Are laptop computers, iPods, thumb drives, digital recorders and CDs the instruments of a religious leader’s communications to his flock? Or the means for a fugitive on the FBI’s Ten Most Wanted list to stay on the run?
A federal judge will be asked today to consider whether some of the evidence seized when Fundamentalist LDS Church leader Warren Jeffs was arrested last year should be declared “protected” under his First Amendment right to freedom of religion.
“These sacred revelations are at the core of the group’s religious beliefs and they cannot be shared with outsiders,” Jeffs’ defense attorney Walter Bugden Jr. wrote in an emergency motion filed in March.
Lawyers for the FLDS leader want the documents sealed and reviewed behind closed doors to determine who gets to see them.
Jeffs’ lawyers also want to keep the papers from being seen by lawyers for the United Effort Plan Trust (the financial arm of the FLDS Church), which is under court control amid allegations Jeffs and other top FLDS leaders fleeced it.
Trust lawyers are now asking a judge in Salt Lake City’s 3rd District Court to force Jeffs and his defense attorneys to give up what documents they do have. The court-appointed special fiduciary of the UEP Trust is investigating the disappearance of assets from the $110 million trust. They are also trying to collect on an $8.8 million civil judgment against Jeffs and other trustees.
“The fiduciary is informed and believes Mr. Jeffs and the other removed trustees refuse to recognize this court’s authority and the appointment of the fiduciary and continue to operate as de facto trustees,” fiduciary lawyer Jeffrey L. Shields wrote in court papers obtained by the Deseret Morning News on Wednesday.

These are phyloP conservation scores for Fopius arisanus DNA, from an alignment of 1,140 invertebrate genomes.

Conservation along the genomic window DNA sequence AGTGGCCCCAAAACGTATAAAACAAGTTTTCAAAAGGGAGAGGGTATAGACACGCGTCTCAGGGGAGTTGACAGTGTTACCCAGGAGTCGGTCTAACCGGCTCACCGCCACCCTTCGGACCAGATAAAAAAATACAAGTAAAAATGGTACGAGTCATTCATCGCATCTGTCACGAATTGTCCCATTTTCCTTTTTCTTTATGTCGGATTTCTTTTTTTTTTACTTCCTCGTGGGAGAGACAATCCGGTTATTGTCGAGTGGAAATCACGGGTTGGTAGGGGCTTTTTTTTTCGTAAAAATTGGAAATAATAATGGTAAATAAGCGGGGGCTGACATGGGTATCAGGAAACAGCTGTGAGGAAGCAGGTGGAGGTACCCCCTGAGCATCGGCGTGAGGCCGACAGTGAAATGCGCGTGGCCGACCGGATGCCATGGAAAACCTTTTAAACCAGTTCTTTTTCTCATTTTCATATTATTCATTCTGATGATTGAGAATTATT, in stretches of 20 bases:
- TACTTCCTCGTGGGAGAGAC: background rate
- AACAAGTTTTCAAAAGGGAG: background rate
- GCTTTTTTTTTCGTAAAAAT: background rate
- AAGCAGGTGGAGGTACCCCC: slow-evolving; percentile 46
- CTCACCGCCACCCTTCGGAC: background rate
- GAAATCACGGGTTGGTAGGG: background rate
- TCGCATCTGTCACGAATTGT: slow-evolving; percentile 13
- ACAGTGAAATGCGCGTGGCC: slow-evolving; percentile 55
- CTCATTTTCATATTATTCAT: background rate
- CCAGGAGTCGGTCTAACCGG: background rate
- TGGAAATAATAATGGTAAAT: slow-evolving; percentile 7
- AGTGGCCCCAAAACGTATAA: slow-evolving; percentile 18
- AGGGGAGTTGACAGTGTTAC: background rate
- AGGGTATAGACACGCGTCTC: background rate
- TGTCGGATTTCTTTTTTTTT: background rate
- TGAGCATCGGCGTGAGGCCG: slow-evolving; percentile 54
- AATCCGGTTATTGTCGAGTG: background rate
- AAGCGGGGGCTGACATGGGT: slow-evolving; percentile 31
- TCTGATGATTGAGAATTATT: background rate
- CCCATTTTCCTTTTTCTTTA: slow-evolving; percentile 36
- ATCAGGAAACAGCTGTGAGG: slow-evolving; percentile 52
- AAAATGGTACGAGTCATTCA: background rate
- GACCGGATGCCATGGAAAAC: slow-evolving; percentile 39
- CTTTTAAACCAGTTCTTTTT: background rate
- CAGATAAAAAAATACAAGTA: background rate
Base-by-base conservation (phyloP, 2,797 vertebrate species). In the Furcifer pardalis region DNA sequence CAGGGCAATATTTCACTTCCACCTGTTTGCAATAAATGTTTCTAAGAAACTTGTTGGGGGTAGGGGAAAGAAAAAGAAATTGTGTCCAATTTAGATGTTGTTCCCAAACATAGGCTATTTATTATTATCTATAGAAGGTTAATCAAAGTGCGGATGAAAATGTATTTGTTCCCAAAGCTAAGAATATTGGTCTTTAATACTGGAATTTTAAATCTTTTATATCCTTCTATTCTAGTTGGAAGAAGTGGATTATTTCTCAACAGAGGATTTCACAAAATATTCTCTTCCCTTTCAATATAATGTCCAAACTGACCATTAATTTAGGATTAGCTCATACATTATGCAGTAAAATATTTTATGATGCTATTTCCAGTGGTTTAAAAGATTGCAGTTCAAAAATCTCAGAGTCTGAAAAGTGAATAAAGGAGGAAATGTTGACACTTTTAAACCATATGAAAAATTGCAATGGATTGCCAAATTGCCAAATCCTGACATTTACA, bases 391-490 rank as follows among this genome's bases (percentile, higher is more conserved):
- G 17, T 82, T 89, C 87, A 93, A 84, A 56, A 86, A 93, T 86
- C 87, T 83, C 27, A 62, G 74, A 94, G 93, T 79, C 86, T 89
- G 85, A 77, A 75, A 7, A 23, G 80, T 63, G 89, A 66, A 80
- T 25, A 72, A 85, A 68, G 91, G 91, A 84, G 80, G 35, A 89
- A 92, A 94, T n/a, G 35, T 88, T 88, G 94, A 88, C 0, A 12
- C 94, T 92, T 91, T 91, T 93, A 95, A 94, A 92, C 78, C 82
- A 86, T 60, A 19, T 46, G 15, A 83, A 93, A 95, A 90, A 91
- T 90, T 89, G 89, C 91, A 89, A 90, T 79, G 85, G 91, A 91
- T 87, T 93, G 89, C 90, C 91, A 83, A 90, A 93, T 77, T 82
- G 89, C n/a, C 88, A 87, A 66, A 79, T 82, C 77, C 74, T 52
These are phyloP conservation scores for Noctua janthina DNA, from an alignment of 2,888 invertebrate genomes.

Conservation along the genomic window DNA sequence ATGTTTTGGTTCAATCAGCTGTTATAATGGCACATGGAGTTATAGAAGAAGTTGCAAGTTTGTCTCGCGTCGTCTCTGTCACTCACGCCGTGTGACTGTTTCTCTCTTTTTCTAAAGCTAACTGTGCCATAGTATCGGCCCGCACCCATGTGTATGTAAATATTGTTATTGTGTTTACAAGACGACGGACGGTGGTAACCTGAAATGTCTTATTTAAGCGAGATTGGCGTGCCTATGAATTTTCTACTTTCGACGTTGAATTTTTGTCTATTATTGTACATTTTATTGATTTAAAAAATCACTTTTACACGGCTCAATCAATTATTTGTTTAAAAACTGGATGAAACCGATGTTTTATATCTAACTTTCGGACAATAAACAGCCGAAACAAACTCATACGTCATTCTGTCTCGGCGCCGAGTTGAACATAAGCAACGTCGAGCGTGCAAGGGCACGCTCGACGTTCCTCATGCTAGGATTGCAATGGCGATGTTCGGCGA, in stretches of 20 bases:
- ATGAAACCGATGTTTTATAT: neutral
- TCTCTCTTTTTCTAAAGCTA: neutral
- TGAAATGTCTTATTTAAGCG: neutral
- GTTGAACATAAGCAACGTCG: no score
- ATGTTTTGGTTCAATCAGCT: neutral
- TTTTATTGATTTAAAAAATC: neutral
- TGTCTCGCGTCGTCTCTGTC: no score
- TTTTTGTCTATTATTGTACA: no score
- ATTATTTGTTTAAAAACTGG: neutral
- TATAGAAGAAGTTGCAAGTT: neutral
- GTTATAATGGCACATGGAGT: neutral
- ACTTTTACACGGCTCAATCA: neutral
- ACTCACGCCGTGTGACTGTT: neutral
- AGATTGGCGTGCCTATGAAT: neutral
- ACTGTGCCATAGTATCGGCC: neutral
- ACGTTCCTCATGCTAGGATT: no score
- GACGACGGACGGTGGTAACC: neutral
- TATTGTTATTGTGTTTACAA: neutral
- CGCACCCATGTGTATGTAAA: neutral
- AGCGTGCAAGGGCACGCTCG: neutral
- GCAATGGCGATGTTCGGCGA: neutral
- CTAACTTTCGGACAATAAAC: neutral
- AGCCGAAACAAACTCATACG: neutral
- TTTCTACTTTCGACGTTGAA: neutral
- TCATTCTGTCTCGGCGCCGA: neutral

Objecting to the subpoenas, Bugden said the materials were protected by attorney-client privilege, as well as Jeffs’ religious freedom and fair trial rights.
“Release of such materials at this juncture of the prosecution would jeopardize Mr. Jeffs’ Sixth Amendment rights to a fair trial and effective assistance of counsel,” Bugden wrote in a letter to Shields filed with the court papers.
Jeffs was arrested during a traffic stop outside Las Vegas last year. Inside the Cadillac Escalade he was riding in, the FBI also found wigs, two GPS devices, religious books, a duffel bag of letters, prepaid cell phones, prepaid credit cards and more than $57,000 in cash, among other items.
An affidavit filed with a search warrant says the FBI is looking for any evidence from Jeffs’ time on the run. However, defense lawyers fear that some of that evidence goes deeper into the FLDS Church’s beliefs and membership records.
The U.S. Attorney’s Office in Utah denies it is going after Jeffs’ religious beliefs.
“Defendant is being prosecuted because he fled to avoid prosecution, not because of the religious organization to which he belongs,” assistant U.S. Attorney Jared Bennett wrote in a response.
Jeffs, 51, is facing a grand jury indictment in Salt Lake City’s federal court accusing him of unlawful flight to avoid prosecution. It stems from the polygamous sect leader’s time on the run.
In St. George’s 5th District Court, Jeffs is charged with first-degree felony rape as an accomplice. He is accused of performing a marriage between a 14-year-old girl and her 19-year-old cousin.
A hearing is scheduled in St. George on Friday over a motion brought by news media outlets to release documents that have been sealed in the Jeffs case. Defense attorneys have filed a number of papers, presumably dealing with issues of the FLDS leader’s mental competency.
The Deseret Morning News has reported that Jeffs renounced his role as “prophet” of the FLDS Church, once in a jailhouse conversation with one of his brothers, as well as in a note he tried to give to the judge at the end of his March court appearance.
After the Deseret Morning News had a photograph of the note analyzed, Jeffs’ lawyers filed a motion asking the judge to ban cameras from future court appearances. A coalition of news media outlets, including this newspaper, are resisting those efforts.